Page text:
Place your right fingers on the ground. If you are unable to reach, you can also place your palm along your shin or ankle, or on a block. Regardless of where you place your palm, be sure not to put too much weight into your hand.

You can bring your gaze down to the ground, or up to your left hand. Continue to elongate your spine on the inhale, and lightly twist up on the exhale. Hold for 30 seconds to a minute, and then come back up on an inhale. Repeat on the opposite side.

Baddha Konasana — Bound Angle Pose

Baddha Konasana — Bound Angle Pose
Baddha Konasana — Bound Angle Pose

It can be tricky to get a good stretch in the inner thighs, but Bound Angle Pose, or Baddha Konasana, helps you achieve just that. The pose is also excellent for opening up your hips and stretching your groin muscles.

Instructions:
Start seated, with your legs out in front of you. On an exhale, bend your knees and bring your feet towards you. Place the soles of your feet together in front of your pelvis, letting the outside edges rest on the mat.

Allow your knees to drop to either side at a comfortable level. Do not force them down so that they are touching the ground—let them hang in space if that is what is accessible. Grab hold of your feet, and bring them as close to your pelvis as comfortable, while still keeping them on the ground.

Breathe through this posture, ensuring that your spine remains elongated and shoulders relaxed. Hold for about a minute, and then release back to a comfortable seated position.

Ardha Matsyendrasana — Half Lord of the Fishes Pose

Ardha Matsyendrasana — Half Lord of the Fishes Pose
Ardha Matsyendrasana — Half Lord of the Fishes Pose

Half Lord of the Fishes Pose, or Ardha Matsyendrasana, involves a deep twist that lengthens and stretches the spine, which in turn helps to release tension after a long run.

Instructions:
Start in a seated position, with your legs out in front of you. Bend your right leg and bring your right foot alongside the outside of your left hip, with your leg fully on the floor. Bring your bent left knee over your right, with the sole of your foot fully on the ground by your upper right thigh.

Elongate your spine, and then twist your torso and shoulders over to the left, placing your left hand on the ground behind your glutes. Bring your right arm up, bend at the elbow, and then place it along the outside of your left thigh, with the lower half of your arm extended up. Bring your gaze over your left shoulder. Stay in this pose for about 30 seconds, and then release and repeat on the opposite side.

Kapotasana — Pigeon Pose

Kapotasana — Pigeon Pose
Kapotasana — Pigeon Pose

Pigeon Pose, or Kapotasana, is best known for deeply opening up the hips. Beyond that, it also stretches the thighs, groin muscles, and abdomen.

Instructions:
Start in Downward Facing Dog. On an inhale, lift your right leg up behind you, keeping your hips squared to the ground. On on exhale, bend your knee and bring it into your torso, towards your right wrist. Place your entire right leg on the ground, creating a ‘7’ shape.

Keep your right foot flexed. Your left leg should be on the floor directly behind you, with the tops of your toes touching the ground. Try to drive your right hip down towards the floor. If there is a lot of space between your right glute and the ground, you can place a block there for support.

Continue to elongate through your spine as you breathe through this posture. You can remain with your torso upright, or you can do down into Sleeping Pigeon for a deeper stretch: begin to walk your hands out in front of your, lowering your torso to the ground. Place your forehead on the ground or on a block.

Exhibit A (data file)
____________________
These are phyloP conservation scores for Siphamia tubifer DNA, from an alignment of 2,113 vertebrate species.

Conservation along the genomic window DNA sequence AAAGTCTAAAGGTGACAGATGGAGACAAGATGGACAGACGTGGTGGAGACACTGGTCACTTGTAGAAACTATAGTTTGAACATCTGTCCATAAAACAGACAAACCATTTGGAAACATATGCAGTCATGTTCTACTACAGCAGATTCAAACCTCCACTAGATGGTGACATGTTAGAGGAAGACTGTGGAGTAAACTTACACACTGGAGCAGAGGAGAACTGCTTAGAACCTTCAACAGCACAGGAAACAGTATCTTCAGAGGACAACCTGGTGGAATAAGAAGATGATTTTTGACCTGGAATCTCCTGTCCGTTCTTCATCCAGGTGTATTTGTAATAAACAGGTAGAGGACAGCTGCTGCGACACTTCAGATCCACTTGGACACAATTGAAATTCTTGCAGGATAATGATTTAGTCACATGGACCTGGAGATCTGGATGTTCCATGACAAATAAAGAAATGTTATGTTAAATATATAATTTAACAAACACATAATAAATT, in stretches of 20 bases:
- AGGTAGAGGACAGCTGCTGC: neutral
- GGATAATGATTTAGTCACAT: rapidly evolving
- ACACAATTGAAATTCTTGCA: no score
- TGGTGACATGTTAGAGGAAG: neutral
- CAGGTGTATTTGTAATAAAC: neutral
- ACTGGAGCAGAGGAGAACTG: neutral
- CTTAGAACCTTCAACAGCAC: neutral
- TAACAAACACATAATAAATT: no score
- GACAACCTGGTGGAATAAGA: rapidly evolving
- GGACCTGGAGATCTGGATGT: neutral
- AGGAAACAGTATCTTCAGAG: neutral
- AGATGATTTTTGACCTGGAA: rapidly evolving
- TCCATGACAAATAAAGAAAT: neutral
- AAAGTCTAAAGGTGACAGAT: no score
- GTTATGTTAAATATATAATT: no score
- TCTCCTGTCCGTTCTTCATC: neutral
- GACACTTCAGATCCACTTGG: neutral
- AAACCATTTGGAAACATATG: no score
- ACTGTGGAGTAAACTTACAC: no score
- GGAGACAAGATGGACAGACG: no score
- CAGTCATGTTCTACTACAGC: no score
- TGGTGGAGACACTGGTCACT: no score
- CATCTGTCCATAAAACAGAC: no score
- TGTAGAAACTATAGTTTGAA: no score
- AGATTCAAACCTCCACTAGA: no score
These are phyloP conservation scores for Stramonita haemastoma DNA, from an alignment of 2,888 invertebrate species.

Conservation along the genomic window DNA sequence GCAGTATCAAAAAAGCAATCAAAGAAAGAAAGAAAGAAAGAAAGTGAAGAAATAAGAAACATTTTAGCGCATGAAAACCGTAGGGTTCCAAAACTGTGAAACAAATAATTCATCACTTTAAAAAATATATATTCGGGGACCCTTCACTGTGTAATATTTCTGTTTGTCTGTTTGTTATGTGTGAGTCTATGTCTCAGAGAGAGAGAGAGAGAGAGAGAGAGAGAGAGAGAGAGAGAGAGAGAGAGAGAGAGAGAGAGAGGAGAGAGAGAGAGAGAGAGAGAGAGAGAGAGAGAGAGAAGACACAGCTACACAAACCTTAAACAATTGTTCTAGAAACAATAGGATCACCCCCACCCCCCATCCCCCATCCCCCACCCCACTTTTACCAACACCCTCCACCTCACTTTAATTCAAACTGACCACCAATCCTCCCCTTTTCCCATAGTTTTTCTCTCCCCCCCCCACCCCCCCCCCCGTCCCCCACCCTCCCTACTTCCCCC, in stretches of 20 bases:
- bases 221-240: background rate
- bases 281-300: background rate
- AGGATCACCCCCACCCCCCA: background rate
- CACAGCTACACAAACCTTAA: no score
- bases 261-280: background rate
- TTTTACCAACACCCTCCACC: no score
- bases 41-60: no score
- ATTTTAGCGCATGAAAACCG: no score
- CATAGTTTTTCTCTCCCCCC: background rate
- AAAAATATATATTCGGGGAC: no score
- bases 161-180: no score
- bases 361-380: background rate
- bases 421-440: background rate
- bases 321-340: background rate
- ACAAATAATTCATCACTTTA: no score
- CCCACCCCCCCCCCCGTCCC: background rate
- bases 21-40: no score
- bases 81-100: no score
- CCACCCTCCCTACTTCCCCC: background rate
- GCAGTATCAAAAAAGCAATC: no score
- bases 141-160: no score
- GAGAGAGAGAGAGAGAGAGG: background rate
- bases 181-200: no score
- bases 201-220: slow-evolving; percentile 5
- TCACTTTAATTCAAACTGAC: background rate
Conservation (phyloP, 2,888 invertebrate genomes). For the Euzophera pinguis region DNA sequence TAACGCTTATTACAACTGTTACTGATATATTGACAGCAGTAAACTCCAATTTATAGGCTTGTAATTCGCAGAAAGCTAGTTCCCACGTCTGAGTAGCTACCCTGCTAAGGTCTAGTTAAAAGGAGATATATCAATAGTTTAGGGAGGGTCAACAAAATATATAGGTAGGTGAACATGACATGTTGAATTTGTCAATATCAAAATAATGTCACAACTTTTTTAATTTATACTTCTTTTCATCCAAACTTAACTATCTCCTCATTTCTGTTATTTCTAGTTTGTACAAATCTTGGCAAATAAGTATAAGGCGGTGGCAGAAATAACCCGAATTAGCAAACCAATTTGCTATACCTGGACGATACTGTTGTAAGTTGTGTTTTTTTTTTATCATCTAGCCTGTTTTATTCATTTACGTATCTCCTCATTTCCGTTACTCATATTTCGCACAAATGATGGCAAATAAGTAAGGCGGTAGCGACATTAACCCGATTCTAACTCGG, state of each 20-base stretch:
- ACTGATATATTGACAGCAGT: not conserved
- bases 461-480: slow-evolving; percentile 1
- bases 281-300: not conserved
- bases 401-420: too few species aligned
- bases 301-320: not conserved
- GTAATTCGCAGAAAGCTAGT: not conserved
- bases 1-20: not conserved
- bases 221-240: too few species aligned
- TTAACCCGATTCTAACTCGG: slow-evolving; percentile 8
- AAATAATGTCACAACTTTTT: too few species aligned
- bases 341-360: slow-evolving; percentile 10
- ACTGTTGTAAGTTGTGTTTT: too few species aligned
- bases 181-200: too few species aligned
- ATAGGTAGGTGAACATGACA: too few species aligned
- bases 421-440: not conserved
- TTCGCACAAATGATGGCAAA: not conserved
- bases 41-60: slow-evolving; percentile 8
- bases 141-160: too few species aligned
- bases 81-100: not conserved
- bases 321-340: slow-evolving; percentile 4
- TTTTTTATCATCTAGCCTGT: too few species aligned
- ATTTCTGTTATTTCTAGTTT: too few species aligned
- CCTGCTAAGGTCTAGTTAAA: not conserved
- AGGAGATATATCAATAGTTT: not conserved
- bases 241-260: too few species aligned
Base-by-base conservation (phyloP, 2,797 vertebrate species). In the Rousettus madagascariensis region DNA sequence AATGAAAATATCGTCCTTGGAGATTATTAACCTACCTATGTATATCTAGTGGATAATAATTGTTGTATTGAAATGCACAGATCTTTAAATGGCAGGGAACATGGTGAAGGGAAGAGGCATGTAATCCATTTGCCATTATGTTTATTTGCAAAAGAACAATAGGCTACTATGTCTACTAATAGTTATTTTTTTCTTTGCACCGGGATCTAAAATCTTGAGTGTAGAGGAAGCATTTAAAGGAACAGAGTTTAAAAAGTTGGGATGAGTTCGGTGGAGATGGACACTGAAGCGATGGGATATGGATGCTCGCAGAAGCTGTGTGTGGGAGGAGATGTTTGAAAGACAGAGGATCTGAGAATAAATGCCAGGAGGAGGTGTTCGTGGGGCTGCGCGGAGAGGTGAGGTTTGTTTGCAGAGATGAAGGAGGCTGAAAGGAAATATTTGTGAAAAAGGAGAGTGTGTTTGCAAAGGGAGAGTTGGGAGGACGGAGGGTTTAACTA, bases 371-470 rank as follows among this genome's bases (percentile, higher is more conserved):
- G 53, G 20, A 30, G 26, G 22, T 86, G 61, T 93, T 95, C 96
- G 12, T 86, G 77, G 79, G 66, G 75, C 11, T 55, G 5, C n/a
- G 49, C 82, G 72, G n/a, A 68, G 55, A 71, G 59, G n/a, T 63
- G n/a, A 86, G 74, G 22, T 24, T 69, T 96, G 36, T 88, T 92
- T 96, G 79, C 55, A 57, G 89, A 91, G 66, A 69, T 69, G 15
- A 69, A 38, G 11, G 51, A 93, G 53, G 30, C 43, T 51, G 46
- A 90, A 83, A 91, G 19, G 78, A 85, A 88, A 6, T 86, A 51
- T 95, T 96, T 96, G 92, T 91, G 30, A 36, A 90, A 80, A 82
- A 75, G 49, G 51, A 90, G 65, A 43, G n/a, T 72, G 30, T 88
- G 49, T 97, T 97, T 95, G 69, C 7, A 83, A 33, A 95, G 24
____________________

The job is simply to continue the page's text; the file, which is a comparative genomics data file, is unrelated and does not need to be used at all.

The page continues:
Remain in this pose for 30 seconds to a minute. Release, and then repeat on the opposite side.

Virasana — Hero Pose

Virasana — Hero Pose
Virasana — Hero Pose

Hero Pose, or Virasana, provides a comfortable stretch to the quadriceps, as well as the knees and ankles.

Instructions:
Start on your knees, with your glutes off your heels and the tops of your toes touching the ground. Keep your inner knees together, but begin to guide your feet away from each other, slightly wider than hips-distance apart.

On an exhale, slowly sit back, bringing your glutes between your heels. If it is uncomfortable to bring your glutes all the way down to the ground, you can place a block or folded blanket beneath you for support.

Rest your hands comfortably on your thighs, and breathe through the posture. Keep your shoulders away from your ears and spine elongated. You may choose to soften your gaze as your stay here for 30 seconds to a minute. To release, bring your palms to the ground and gently guide yourself back up.

Supta Padangusthasana — Reclined Hand To Big Toe Pose

Supta Padangusthasana — Reclined Hand To Big Toe Pose
Supta Padangusthasana — Reclined Hand To Big Toe Pose. Credits www.yoga15.com

Reclining Hand to Big Toe Pose, or Supta Padangusthasana, allows you to stretch your hamstrings and quadriceps, while gently opening up your hips. It can also bring relief to any lower back tension you may have.

Instructions:
Lie on the floor on your back, with your legs extended. On an exhale, bend one knee and bring it into your chest. Ensure that the opposite leg remains active by flexing the foot and extending through the heel.

Loop a strap around the arch of the foot of your bent leg, and keep the strap ends in both hands. As you inhale, straighten the leg up. Once the leg is extended, adjust your hands on the strap so your arms remain straight, but keep your shoulders on the ground.

Some may need a strap for this pose, but if your hamstrings are more open, you may be able to reach your big toe without the strap. Only choose this option if your shoulders can remain on the ground.

You can deepen the stretch by bringing your foot slightly towards your head. Remember to keep the grounded leg and foot active by extending through the heel. After holding the pose for about a minute, repeat with the other leg.

Try out some of these yoga poses to counteract some of the stresses that come with running. With consistent dedication, you can create a well balanced workout routine that helps you stay fit and less prone to injuries.

1 comment

  1. I just love the way you expressed your articles. Such an nice & impressive writing. Well done! keep up the same work.